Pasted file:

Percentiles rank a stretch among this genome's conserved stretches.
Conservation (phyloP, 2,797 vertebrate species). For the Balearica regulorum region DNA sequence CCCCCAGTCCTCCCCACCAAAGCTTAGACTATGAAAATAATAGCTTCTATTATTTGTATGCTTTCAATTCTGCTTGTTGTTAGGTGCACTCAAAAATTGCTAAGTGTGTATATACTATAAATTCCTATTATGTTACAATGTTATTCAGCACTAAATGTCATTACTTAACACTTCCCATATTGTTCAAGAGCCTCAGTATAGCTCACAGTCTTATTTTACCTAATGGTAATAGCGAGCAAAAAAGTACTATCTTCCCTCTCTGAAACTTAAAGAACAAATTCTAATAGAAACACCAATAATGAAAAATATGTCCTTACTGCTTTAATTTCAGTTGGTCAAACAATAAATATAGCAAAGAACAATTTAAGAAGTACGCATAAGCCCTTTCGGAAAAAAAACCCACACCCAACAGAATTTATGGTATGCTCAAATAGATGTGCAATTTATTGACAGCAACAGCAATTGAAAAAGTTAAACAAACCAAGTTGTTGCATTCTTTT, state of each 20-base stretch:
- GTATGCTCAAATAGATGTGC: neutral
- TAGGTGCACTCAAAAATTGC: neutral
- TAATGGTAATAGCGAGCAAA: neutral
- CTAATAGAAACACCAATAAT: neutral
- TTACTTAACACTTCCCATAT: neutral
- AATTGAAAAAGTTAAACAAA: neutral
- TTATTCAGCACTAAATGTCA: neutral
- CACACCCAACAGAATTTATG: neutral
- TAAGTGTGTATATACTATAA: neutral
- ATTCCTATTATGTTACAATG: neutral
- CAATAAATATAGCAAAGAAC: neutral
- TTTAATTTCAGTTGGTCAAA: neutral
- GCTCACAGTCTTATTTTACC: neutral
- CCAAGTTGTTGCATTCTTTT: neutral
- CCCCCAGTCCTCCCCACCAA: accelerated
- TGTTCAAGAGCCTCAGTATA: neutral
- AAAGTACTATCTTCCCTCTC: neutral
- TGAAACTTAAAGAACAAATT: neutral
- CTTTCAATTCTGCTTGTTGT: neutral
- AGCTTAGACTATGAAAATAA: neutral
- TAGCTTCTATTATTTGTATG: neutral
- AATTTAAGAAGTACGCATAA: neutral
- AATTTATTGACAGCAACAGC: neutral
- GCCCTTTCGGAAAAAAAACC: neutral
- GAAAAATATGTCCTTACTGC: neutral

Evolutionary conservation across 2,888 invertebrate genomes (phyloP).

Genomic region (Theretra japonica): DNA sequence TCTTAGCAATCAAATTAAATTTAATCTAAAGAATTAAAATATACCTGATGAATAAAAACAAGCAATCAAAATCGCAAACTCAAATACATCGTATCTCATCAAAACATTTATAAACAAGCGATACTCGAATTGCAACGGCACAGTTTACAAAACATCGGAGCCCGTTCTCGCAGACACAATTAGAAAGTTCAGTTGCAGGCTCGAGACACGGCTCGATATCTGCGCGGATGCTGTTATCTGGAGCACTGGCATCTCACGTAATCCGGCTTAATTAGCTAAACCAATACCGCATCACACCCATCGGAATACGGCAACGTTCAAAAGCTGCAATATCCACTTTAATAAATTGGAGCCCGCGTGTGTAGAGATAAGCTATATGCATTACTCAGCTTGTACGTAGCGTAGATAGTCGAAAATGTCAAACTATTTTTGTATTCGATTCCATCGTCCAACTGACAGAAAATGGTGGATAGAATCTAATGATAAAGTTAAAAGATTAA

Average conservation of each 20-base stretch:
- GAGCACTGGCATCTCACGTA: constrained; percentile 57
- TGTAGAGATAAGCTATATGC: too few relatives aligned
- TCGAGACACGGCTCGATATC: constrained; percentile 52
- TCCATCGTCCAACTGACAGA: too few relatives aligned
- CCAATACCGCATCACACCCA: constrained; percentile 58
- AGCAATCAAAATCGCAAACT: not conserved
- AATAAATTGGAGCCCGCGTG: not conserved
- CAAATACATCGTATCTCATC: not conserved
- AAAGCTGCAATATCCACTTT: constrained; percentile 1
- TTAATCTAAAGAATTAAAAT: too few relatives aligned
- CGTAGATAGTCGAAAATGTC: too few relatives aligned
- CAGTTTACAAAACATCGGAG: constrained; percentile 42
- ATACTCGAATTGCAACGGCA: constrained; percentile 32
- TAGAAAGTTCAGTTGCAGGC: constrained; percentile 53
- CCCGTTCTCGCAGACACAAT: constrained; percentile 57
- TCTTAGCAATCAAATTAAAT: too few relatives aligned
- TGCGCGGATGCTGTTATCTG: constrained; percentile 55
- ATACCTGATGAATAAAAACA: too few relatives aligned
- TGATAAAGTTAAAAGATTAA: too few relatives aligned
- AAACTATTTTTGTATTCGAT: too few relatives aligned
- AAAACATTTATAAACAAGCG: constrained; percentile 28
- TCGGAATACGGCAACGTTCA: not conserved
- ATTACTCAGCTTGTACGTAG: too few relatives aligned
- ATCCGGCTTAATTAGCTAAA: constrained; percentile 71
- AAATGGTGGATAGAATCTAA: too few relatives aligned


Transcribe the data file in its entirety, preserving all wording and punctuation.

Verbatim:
Percentiles rank a stretch among this genome's conserved stretches.
Conservation (phyloP, 2,797 vertebrate species). For the Balearica regulorum region DNA sequence CCCCCAGTCCTCCCCACCAAAGCTTAGACTATGAAAATAATAGCTTCTATTATTTGTATGCTTTCAATTCTGCTTGTTGTTAGGTGCACTCAAAAATTGCTAAGTGTGTATATACTATAAATTCCTATTATGTTACAATGTTATTCAGCACTAAATGTCATTACTTAACACTTCCCATATTGTTCAAGAGCCTCAGTATAGCTCACAGTCTTATTTTACCTAATGGTAATAGCGAGCAAAAAAGTACTATCTTCCCTCTCTGAAACTTAAAGAACAAATTCTAATAGAAACACCAATAATGAAAAATATGTCCTTACTGCTTTAATTTCAGTTGGTCAAACAATAAATATAGCAAAGAACAATTTAAGAAGTACGCATAAGCCCTTTCGGAAAAAAAACCCACACCCAACAGAATTTATGGTATGCTCAAATAGATGTGCAATTTATTGACAGCAACAGCAATTGAAAAAGTTAAACAAACCAAGTTGTTGCATTCTTTT, state of each 20-base stretch:
- GTATGCTCAAATAGATGTGC: neutral
- TAGGTGCACTCAAAAATTGC: neutral
- TAATGGTAATAGCGAGCAAA: neutral
- CTAATAGAAACACCAATAAT: neutral
- TTACTTAACACTTCCCATAT: neutral
- AATTGAAAAAGTTAAACAAA: neutral
- TTATTCAGCACTAAATGTCA: neutral
- CACACCCAACAGAATTTATG: neutral
- TAAGTGTGTATATACTATAA: neutral
- ATTCCTATTATGTTACAATG: neutral
- CAATAAATATAGCAAAGAAC: neutral
- TTTAATTTCAGTTGGTCAAA: neutral
- GCTCACAGTCTTATTTTACC: neutral
- CCAAGTTGTTGCATTCTTTT: neutral
- CCCCCAGTCCTCCCCACCAA: accelerated
- TGTTCAAGAGCCTCAGTATA: neutral
- AAAGTACTATCTTCCCTCTC: neutral
- TGAAACTTAAAGAACAAATT: neutral
- CTTTCAATTCTGCTTGTTGT: neutral
- AGCTTAGACTATGAAAATAA: neutral
- TAGCTTCTATTATTTGTATG: neutral
- AATTTAAGAAGTACGCATAA: neutral
- AATTTATTGACAGCAACAGC: neutral
- GCCCTTTCGGAAAAAAAACC: neutral
- GAAAAATATGTCCTTACTGC: neutral

Evolutionary conservation across 2,888 invertebrate genomes (phyloP).

Genomic region (Theretra japonica): DNA sequence TCTTAGCAATCAAATTAAATTTAATCTAAAGAATTAAAATATACCTGATGAATAAAAACAAGCAATCAAAATCGCAAACTCAAATACATCGTATCTCATCAAAACATTTATAAACAAGCGATACTCGAATTGCAACGGCACAGTTTACAAAACATCGGAGCCCGTTCTCGCAGACACAATTAGAAAGTTCAGTTGCAGGCTCGAGACACGGCTCGATATCTGCGCGGATGCTGTTATCTGGAGCACTGGCATCTCACGTAATCCGGCTTAATTAGCTAAACCAATACCGCATCACACCCATCGGAATACGGCAACGTTCAAAAGCTGCAATATCCACTTTAATAAATTGGAGCCCGCGTGTGTAGAGATAAGCTATATGCATTACTCAGCTTGTACGTAGCGTAGATAGTCGAAAATGTCAAACTATTTTTGTATTCGATTCCATCGTCCAACTGACAGAAAATGGTGGATAGAATCTAATGATAAAGTTAAAAGATTAA

Average conservation of each 20-base stretch:
- GAGCACTGGCATCTCACGTA: constrained; percentile 57
- TGTAGAGATAAGCTATATGC: too few relatives aligned
- TCGAGACACGGCTCGATATC: constrained; percentile 52
- TCCATCGTCCAACTGACAGA: too few relatives aligned
- CCAATACCGCATCACACCCA: constrained; percentile 58
- AGCAATCAAAATCGCAAACT: not conserved
- AATAAATTGGAGCCCGCGTG: not conserved
- CAAATACATCGTATCTCATC: not conserved
- AAAGCTGCAATATCCACTTT: constrained; percentile 1
- TTAATCTAAAGAATTAAAAT: too few relatives aligned
- CGTAGATAGTCGAAAATGTC: too few relatives aligned
- CAGTTTACAAAACATCGGAG: constrained; percentile 42
- ATACTCGAATTGCAACGGCA: constrained; percentile 32
- TAGAAAGTTCAGTTGCAGGC: constrained; percentile 53
- CCCGTTCTCGCAGACACAAT: constrained; percentile 57
- TCTTAGCAATCAAATTAAAT: too few relatives aligned
- TGCGCGGATGCTGTTATCTG: constrained; percentile 55
- ATACCTGATGAATAAAAACA: too few relatives aligned
- TGATAAAGTTAAAAGATTAA: too few relatives aligned
- AAACTATTTTTGTATTCGAT: too few relatives aligned
- AAAACATTTATAAACAAGCG: constrained; percentile 28
- TCGGAATACGGCAACGTTCA: not conserved
- ATTACTCAGCTTGTACGTAG: too few relatives aligned
- ATCCGGCTTAATTAGCTAAA: constrained; percentile 71
- AAATGGTGGATAGAATCTAA: too few relatives aligned